Almost half of UK parents are concerned about the impact of Covid-19 on their children's mental health


A new study released today and conducted by Sevanta ComRes, has found that 48% of British parents are concerned about the impact of the coronavirus pandemic on the mental health and wellbeing of their children.

A new study released today and conducted by Sevanta ComRes, has found that 48% of British parents are concerned about the impact of the coronavirus pandemic on the mental health and wellbeing of their children.

Parents are understandably worried about the long-term effects this crisis might have on their children, and particularly on their mental health. Whether it be in the UK or in Zimbabwe, resourcing parents, teachers, the extended family, and churches will become ever-more crucial as we navigate through the coming months and years.

Families, churches and schools must be partners in the process of ensuring our children receive the support they need to process what we have all experienced.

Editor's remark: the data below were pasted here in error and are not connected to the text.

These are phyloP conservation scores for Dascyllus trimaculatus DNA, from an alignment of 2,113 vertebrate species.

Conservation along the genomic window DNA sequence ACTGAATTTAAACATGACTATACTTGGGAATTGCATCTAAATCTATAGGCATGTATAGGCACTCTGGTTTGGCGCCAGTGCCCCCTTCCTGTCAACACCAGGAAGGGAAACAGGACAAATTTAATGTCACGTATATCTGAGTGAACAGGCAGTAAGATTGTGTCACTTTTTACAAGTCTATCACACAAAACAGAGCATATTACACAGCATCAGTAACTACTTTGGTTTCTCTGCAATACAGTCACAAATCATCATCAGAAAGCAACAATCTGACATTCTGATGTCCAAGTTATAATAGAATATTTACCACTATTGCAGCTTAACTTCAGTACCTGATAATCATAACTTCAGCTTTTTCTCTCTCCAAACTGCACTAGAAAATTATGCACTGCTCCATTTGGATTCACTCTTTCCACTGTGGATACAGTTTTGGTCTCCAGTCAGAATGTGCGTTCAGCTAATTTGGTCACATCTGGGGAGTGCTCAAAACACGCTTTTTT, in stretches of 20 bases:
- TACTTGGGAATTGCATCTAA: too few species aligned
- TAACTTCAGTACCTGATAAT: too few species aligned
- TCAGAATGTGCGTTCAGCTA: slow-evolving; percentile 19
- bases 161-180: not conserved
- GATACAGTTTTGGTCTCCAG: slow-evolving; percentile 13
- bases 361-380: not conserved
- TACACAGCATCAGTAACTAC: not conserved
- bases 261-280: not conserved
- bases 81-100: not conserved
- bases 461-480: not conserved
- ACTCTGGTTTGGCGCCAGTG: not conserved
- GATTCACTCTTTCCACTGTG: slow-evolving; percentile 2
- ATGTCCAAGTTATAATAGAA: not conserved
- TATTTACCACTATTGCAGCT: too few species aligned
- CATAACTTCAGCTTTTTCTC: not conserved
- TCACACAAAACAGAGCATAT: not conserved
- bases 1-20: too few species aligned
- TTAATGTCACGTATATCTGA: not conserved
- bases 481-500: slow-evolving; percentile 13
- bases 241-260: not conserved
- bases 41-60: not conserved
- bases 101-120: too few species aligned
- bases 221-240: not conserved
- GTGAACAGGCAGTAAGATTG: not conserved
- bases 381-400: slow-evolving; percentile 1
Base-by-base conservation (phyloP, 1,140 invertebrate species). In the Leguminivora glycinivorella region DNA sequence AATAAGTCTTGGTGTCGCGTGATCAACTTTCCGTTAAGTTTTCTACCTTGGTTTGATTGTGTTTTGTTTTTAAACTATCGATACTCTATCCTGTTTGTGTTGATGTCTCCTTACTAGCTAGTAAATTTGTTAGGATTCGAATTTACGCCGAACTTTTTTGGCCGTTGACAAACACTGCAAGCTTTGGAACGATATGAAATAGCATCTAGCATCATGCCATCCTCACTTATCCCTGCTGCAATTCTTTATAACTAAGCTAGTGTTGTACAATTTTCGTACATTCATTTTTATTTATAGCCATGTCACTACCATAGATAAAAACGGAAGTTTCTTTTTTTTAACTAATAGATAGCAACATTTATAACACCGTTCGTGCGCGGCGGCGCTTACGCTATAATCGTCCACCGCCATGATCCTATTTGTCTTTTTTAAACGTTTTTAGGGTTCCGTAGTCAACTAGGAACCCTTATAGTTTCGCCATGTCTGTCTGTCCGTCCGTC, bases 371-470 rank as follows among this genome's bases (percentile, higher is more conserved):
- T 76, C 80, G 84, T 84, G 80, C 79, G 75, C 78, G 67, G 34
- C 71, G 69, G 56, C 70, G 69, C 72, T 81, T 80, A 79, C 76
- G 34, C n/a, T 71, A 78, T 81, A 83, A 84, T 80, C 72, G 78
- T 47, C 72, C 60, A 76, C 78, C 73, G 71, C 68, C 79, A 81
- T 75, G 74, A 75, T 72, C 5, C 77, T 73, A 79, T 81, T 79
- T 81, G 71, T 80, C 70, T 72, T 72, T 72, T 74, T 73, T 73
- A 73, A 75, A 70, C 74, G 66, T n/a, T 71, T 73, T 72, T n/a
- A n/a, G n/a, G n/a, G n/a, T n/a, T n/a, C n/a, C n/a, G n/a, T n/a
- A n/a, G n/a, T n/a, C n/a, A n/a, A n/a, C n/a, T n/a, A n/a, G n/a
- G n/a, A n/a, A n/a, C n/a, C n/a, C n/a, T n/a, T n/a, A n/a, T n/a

- Mark Sheard, Chief Executive Officer, World Vision UK

In addition to mental health, parents were also concerned about the impact of lockdown on: children’s ability to form new friendships and social skills (44%); children’s relationships with relatives outside the home (42%); the creation of a ‘fear culture’ with children scared to go outside, fearing another crisis, and insecure about the future (42%); and children’s existing friendships (41%).

Elijah Kirby, CEO of Northpoint Care comments, “We need to be cognisant in this time, that we are not all in the same boat - we may be in the same ocean, but families across the country are having to deal with the impact of the virus in very different conditions. In order to protect the continued development of our children and minimise the potential negative effects, we must ensure the most vulnerable families are given the necessary support.”

 

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